Even though it's the first game in the series, the original Mega Man game boasts some very useful weapons Elec Man's Thunder Beam shoots off in three different directions in one shot and packs a punch to boot. Ice Man's Ice Slasher can stop enemies in their tracks, Cut Man's Rolling Cutter comes back to you like a boomerang, and Guts Man's Super Arm allows you to pick up certain blocks and hurl them at robotic mooks. The ever-useful Magnet Beam is one of the best adapter items in the history of Mega Man games, creating platforms to elevate Mega Man to higher ground. There's really not a dud in the lot. Even Fire Man's Fire Storm and Bomb Man's Hyper Bomb have their uses.

One of the series' biggest annoyances all started
with the very first Mega Man game.
Mega Man games have a reputation for being rather difficult and this can be traced all the way to the series' first entry. Many fans believe that even by today's standards that the first Mega Man game is no cake walk. You may have heard of a certain boss in the first Dr. Wily stage that is a brick wall to many players, but let's be real here, he's far from being the only hurdle keeping you from reaching everlasting peace. Some of the robot master levels are absolutely brutal. Guts Man's stage, while shorter than most, has an excruciatingly painful platform section that takes place on moving platforms over a bottomless pit. These moving platforms move across a line that has drop points that require perfect timing to make it to the next one. Jump too soon or not at all and you're dead. Ice Man's stage is even worse. You're Platforming over a bottomless pit over moving, shooting platforms called Foot Holders. These Foot Holders are about as reliable as a sheet of thin ice supporting the weight of an army of sumo wrestlers. It's not that they break, but it's easily possible to have one of them shoot you and knock you into the abyss. And if that doesn't happen, you can glitch clean through them and die. Unless you're some kind of masochist, going through Ice Man's stage without the Magnet Beam is not recommended.

The Magnet Beam is in Elec Man's stage. You can't
miss it. No, really, you can't miss it, because if you do,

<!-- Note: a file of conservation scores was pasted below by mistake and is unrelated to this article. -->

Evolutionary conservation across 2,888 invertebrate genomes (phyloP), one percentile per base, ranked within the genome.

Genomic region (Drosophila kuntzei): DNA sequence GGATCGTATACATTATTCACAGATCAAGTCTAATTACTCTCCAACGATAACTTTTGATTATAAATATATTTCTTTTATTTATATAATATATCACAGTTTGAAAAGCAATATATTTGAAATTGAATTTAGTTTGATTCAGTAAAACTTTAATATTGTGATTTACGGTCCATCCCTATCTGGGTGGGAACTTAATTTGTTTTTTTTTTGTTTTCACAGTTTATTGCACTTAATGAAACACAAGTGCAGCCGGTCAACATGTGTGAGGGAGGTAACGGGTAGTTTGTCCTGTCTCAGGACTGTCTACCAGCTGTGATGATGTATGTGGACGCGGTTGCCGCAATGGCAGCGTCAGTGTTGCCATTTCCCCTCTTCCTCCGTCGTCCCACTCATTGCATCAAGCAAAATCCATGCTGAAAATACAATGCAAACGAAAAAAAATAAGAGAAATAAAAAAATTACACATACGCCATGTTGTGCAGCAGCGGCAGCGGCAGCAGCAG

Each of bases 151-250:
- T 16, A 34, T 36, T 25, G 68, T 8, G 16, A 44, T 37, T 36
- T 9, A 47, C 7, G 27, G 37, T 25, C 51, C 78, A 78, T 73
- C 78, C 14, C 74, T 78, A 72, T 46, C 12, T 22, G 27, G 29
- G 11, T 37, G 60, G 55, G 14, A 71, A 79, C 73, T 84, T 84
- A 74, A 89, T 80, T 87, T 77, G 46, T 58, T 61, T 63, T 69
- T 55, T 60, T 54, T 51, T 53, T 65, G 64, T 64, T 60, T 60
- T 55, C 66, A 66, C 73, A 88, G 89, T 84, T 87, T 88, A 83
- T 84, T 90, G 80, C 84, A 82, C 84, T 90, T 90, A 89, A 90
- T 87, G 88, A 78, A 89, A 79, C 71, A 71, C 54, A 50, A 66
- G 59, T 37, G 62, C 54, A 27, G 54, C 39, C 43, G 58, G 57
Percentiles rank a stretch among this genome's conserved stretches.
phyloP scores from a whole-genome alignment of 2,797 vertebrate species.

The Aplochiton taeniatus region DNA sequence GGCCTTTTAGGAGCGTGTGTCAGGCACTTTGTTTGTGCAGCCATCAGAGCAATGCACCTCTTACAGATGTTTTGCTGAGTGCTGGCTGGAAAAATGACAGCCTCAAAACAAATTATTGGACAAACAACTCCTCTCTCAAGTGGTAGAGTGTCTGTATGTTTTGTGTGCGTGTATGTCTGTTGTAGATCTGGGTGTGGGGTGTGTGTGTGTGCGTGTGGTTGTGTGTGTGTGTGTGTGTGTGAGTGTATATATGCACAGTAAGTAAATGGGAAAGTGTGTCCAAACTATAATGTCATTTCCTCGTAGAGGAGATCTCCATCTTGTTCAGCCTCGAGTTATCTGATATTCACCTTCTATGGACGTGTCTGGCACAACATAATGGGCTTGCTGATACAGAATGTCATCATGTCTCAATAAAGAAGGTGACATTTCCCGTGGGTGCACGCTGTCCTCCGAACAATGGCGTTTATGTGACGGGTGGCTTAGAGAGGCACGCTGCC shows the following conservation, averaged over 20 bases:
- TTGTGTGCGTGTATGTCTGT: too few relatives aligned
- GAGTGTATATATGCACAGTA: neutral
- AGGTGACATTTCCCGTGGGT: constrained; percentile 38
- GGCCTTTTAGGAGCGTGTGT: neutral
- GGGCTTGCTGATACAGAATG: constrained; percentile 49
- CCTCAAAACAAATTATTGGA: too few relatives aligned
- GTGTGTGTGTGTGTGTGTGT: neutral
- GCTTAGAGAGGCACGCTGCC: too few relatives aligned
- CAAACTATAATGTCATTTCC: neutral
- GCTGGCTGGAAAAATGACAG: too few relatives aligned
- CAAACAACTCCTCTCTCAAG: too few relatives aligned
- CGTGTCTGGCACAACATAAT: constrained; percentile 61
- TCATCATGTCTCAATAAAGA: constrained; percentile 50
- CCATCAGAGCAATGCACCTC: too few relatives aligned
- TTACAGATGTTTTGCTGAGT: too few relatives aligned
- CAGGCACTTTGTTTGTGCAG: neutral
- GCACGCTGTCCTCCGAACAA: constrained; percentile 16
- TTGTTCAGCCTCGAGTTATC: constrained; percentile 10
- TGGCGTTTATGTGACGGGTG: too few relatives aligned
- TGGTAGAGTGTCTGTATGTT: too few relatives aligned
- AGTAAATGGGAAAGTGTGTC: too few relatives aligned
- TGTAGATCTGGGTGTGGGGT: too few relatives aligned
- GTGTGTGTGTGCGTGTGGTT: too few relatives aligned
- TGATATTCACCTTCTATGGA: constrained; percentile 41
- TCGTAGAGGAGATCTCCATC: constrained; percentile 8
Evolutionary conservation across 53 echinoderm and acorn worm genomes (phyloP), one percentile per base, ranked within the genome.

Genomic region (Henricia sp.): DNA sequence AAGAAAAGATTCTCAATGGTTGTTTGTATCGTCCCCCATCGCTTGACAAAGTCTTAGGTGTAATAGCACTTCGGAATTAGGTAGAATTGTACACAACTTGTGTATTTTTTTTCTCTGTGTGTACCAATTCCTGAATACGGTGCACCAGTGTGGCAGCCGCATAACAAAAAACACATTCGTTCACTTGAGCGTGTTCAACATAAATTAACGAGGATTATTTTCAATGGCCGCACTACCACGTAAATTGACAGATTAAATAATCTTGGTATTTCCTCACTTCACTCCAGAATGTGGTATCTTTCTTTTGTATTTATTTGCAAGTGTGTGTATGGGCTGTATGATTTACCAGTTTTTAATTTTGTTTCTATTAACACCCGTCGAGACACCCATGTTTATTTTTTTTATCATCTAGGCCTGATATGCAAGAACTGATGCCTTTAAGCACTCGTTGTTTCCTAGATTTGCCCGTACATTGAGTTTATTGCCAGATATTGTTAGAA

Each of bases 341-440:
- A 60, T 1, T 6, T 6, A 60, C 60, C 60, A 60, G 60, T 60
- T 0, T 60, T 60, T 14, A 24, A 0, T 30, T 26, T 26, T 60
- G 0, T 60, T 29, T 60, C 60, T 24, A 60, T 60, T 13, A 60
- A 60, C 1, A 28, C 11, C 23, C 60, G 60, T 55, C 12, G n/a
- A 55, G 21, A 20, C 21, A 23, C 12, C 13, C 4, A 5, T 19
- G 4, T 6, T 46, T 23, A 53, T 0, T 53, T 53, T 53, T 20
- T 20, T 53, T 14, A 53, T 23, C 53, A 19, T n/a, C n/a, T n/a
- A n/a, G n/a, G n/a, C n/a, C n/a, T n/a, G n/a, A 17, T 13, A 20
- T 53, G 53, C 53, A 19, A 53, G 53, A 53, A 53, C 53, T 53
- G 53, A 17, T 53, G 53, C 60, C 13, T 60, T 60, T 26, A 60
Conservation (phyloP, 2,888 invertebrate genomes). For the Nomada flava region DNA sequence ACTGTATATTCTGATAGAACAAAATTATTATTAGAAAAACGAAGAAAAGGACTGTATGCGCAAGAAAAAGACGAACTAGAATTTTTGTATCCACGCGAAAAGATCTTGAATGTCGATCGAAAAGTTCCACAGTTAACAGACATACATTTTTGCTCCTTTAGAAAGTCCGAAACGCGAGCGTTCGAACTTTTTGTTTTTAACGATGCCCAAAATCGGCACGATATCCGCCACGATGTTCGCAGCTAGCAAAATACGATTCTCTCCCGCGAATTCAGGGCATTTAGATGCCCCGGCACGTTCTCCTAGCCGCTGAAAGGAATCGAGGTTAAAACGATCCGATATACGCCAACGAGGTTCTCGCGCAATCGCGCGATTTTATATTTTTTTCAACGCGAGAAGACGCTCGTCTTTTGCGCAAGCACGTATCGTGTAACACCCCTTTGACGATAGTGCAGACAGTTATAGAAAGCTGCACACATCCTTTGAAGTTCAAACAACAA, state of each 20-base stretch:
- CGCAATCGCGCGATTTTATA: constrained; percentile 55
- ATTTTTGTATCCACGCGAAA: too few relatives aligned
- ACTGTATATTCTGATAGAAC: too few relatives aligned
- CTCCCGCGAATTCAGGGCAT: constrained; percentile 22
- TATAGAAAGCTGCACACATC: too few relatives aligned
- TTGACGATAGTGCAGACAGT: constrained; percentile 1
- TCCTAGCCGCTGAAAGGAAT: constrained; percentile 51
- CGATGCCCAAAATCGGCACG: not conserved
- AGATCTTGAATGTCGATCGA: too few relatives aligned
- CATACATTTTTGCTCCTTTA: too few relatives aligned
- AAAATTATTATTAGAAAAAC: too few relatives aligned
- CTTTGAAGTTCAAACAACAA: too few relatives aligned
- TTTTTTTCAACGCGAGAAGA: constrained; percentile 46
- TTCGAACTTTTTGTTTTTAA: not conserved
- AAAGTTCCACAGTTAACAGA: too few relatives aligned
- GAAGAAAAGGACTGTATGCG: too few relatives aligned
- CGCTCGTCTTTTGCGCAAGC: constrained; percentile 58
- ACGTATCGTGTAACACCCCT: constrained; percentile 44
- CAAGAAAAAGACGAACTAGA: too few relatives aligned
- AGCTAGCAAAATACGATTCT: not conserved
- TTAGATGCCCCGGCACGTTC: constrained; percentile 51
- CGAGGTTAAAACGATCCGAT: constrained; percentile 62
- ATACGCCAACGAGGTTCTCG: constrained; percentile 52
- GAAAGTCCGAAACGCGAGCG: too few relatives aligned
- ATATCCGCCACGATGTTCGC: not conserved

you won't be able to pass the first Wily stage.
It may not have received as much praise as Mega Man 2's score, but the original Mega Man does house some very catchy tunes. As frustrating as Guts Man's stage is, it has one of the best themes in the game. Fire Man's stage is pretty hectic and his theme captures what it would feel like to be surrounded by blistering flames and lava at all times. Bomb Man has one of the most underrated songs in the whole series. It's a slower theme that goes well with a stage that's easier than the others.

For 500 points, Mega Man is quite a bargan. Sure, most of the sequels are better games, but this one is still worth checking out, though the difficluty may turn off some. It's harder than the games that came after it since there are no E Tanks but the Virtual Console version does make things a bit easier with being able to save. Mega Man fans and those looking for a game that requires a fair amount of skill should download this without hesitation.

Box Art Disaster 

Like many video games in the 1980s, Mega Man's American box art was radically different from it's Japanese counterpart. It was thought that Mega Man's anime look wouldn't be all that popular in the West (which is ironic when one considers how huge anime is in America now) so Capcom USA's art department scrambled to come up with a new cover. The end result was a character that looked nothing like his in-game sprite, instead resembling a middle aged man with a bizarre blue and yellow color shceme, sporting a hand blaster. Mega Man's American box art is widely regarded as some of the ugliest video game box art in the history of gaming. And yet as awful as it was, Capcom payed homage to it when Mega Man 9 released with T-shirts featuring retro American-ized Mega Man artwork. Mega Man 10 received similar artwork upon it's release.

Saturday, December 3, 2011

Xenoblade: Coming to America

Ladies and gentlemen, the impossible has happened. Xenoblade Chronicles, what has been hailed as one of the most popular JRPGs of all-time is actually coming to America. Who says Nintendo doesn't listen to their core fanbase?

Developed by Monolith Soft, Xenoblade Chronicles was released in Japan on June 10, 2010, in Europe on August 19, 2011, and Australia on September 1, 2011. It was thought that the game would never see the light of day on American shores since Nintendo of America said they had no plans to release it, despite it already being translated to English. Xenoblade Chronicles now has a set release date of April 3, 2012 in North America. Thus far, the game is only available for purchase at GameStop and Nintendo's online shop.

One has to wonder if Operation Rainfall had anything to do with Xenoblade coming state site. For those of you not in the know, Operation Rainfall was a fan made campaign to get Xenoblade, The Last Story, and Pandora's Tower, all high profile Wii games, to come to America. Operation Rainfall received coverage from numerous media outlets in the gaming press. On top of that, Tetsuya Takahashi, the director of Xenoblade has viewed Operation Rainfall in a very positive light.

"This is going to be quite interesting after everyone made all that noise about these games not coming over here and then they're finally bringing it out. Will it be too late? Will people who have gotten sick of NOA's bs who have already imported bother to buy it again to support it? If the game doesn't make enough sales will NOA blame it on the people who said they wanted it and didn't go out and buy it despite the fact that they took 2 long to bring it out? Will sales of this game even have any effect on the other 2 games of Operation Rainfall? There's a lot of stuff going on behind just this game alone," Said forum poster Sonichuman at the forums.

Source: GameSpot